Premiership: Continuity is key for Ryan Cottrell in Selkirk’s play-off bid

Philiphaugh men are still in control of their own destiny but have Marr breathing down their necks

Ryan Cottrell has been an important player for Selkirk this season. Image: Grant Kinghorn
Ryan Cottrell has been an important player for Selkirk this season. Image: Grant Kinghorn

SELKIRK have had a much-improved season in the Premiership this time around and are in control of their own destroy in the battle for a play-off spot, with the in-form Ryan Cottrell and others keen to make it happen in the coming weeks.

Their recent home defeat to Marr and then their inactivity last weekend due to frost has allowed their Troon rivals to go ahead of them – 46 points versus 44 – into fourth spot in the table. However, Selkirk  have a game in hand and it would mean a lot to the Philiphaugh side to make the semi-finals after a 2021-22 campaign blighted by injuries.

One of those injuries – in fact, two – belonged to utility back Cottrell who has bounced back to play in all 15 of their completed league games so far this term.

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“After last year’s difficulties for both myself and the team, this season has been brilliant to be a part of,” said the 22-year-old utility backs who has most recently played centre. “Pre-season went well, more guys were available than before from week one and we got some momentum from a good start [a draw at Hawick followed up by wins over Glasgow Hawks and Musselburgh] and we have taken things from there.

“Selection has been quite settled while experienced players like James Head and Craig Jackson have come into the fold and they have helped the younger guys out a lot.

“Working with [head coach] Scott Wight has also been excellent for me as a young back and I think, in general, the backline has really improved because of working with him and because we are a bit more experienced now.

“We managed to get a win in our first game after the festive period away to GHA [to lift the inaugural Breathing Space Cup] and while we were disappointed to lose to Marr the week after, the heads have certainly not gone down and there is a really positive buzz about the club in general just now.

“The trip to Edinburgh Accies this coming weekend is a big one for us. We know it’ll be a tough game because they are a good side, but we also know that on our day we can compete with anyone in the division.

“After that we have Heriot’s Blues at home [February 18th] and then Currie Chieftains away [February 25th], so we have to be focused for every game because anyone can beat anyone in this league.”


Rewind back to September 2022 and local lad Cottrell was suffering his first injury of 2021-22. It was the second game of the top flight campaign away to Hawick and he dislocated the AC joint in his shoulder.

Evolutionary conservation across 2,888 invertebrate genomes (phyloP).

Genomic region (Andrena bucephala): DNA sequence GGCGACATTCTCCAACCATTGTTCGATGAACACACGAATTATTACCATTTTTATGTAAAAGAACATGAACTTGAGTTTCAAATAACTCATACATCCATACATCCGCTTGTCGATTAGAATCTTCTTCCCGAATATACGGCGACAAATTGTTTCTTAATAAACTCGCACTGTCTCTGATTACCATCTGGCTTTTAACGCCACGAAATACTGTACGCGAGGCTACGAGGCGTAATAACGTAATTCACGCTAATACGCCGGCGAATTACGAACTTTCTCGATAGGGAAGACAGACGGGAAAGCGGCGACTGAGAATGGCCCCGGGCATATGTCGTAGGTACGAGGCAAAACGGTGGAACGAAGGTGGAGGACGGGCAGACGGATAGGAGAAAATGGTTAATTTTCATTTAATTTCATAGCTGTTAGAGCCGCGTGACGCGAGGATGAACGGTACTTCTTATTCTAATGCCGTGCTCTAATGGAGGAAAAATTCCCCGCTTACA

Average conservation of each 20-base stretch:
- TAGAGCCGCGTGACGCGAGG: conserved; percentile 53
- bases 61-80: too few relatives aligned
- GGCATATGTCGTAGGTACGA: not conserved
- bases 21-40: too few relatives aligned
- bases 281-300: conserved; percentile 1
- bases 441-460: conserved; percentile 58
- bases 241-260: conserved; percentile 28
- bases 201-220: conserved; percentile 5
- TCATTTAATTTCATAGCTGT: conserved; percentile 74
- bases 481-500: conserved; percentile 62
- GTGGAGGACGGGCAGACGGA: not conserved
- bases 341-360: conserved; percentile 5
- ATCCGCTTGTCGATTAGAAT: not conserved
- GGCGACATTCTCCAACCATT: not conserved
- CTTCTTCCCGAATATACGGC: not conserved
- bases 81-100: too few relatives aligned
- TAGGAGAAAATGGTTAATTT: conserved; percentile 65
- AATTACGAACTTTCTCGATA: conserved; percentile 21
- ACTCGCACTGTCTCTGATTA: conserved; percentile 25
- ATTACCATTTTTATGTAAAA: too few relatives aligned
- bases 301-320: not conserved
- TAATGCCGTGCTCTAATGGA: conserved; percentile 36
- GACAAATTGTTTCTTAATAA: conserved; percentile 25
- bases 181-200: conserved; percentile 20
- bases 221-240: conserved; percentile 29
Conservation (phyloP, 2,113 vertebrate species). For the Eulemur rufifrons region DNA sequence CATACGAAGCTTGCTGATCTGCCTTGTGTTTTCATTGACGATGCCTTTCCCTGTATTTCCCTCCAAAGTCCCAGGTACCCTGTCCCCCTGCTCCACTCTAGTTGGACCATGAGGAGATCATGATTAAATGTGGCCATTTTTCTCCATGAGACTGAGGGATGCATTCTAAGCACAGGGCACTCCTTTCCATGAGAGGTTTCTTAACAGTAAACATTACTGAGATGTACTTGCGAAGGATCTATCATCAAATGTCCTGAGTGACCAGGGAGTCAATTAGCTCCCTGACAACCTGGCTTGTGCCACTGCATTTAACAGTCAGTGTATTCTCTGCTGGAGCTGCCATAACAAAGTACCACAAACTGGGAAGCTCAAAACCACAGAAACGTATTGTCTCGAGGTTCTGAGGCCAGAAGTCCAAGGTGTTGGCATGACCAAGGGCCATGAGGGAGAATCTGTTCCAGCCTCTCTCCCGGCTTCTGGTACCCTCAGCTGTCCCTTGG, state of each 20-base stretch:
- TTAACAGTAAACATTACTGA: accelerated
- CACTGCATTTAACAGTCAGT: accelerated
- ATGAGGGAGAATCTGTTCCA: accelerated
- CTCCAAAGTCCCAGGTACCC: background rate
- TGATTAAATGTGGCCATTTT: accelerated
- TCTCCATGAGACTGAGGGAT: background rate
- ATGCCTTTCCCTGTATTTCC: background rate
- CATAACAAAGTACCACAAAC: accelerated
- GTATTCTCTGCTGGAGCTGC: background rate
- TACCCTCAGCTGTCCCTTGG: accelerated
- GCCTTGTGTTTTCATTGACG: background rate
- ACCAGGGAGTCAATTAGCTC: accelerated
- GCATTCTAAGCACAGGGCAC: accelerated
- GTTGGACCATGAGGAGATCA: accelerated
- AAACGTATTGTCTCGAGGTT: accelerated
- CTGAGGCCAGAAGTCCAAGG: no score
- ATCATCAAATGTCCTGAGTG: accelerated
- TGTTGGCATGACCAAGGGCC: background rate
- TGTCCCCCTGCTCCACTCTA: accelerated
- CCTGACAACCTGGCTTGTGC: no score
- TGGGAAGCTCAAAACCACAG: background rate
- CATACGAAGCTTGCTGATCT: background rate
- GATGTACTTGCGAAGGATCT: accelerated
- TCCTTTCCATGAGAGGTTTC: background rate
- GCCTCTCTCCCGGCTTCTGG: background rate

“That was a blow and, just with the nature of the injury, it made everyday things quite tricky as well, so it was frustrating,” he recounted. “I did my rehab and came back four months later in January. In my third game back I tore the MCL in my knee, so things just weren’t going for me.

“In the whole season I was only involved in five XVs games, so to have played 15 already in the league this year feels good

“From my knee injury the aim was always to try and get back for the Melrose Sevens in April and I managed to do that, played some more sevens events and then worked to get fully fit and sharp ahead of this season.

“I’ll certainly never take playing week-in, week-out for granted again having missed seven months with those two injuries.”

Like most young players, Cottrell also had the early stages of his senior career blighted by the pandemic, but how did he come to rugby in the first instance?

“Like most youngsters in the Borders, I started playing at quite a young age in the Minis at Selkirk,” Cottrell, who works in marketing for Live Borders, explained. “I played through the Minis and then into the junior section until I was in about S2 [at Selkirk High School].

“Football then took over and during the next few years I played for a few clubs in and around Edinburgh, so it was a lot of travelling.

“I was missing playing rugby with my mates and missing playing locally, so when Selkirk Youth were short of a back for an under-16 game at one point I played and then I slowly went back to the sport ‘full time’ after that.

“For two years I was involved with the Selkirk Youth under-18s and by 2018-19 I was playing senior rugby at the club

Michael Jaffray [now Selkirk’s defence coach] and Graham Marshall were the coaches then and they created a good environment for young players to learn in.

“I got a few first team games under my belt that year and since Scott Wight has come in from 2019-20 onwards I have just tried to do my bit for the club.

“The last few months have been really enjoyable and with big league games coming up and then the Scottish Cup there are exciting times ahead.”

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About Gary Heatly 463 Articles
Gary has loved rugby ever since he can remember and since 2004 he has covered the sport and others in a professional capacity for many publications and websites and runs his own company, GH Media.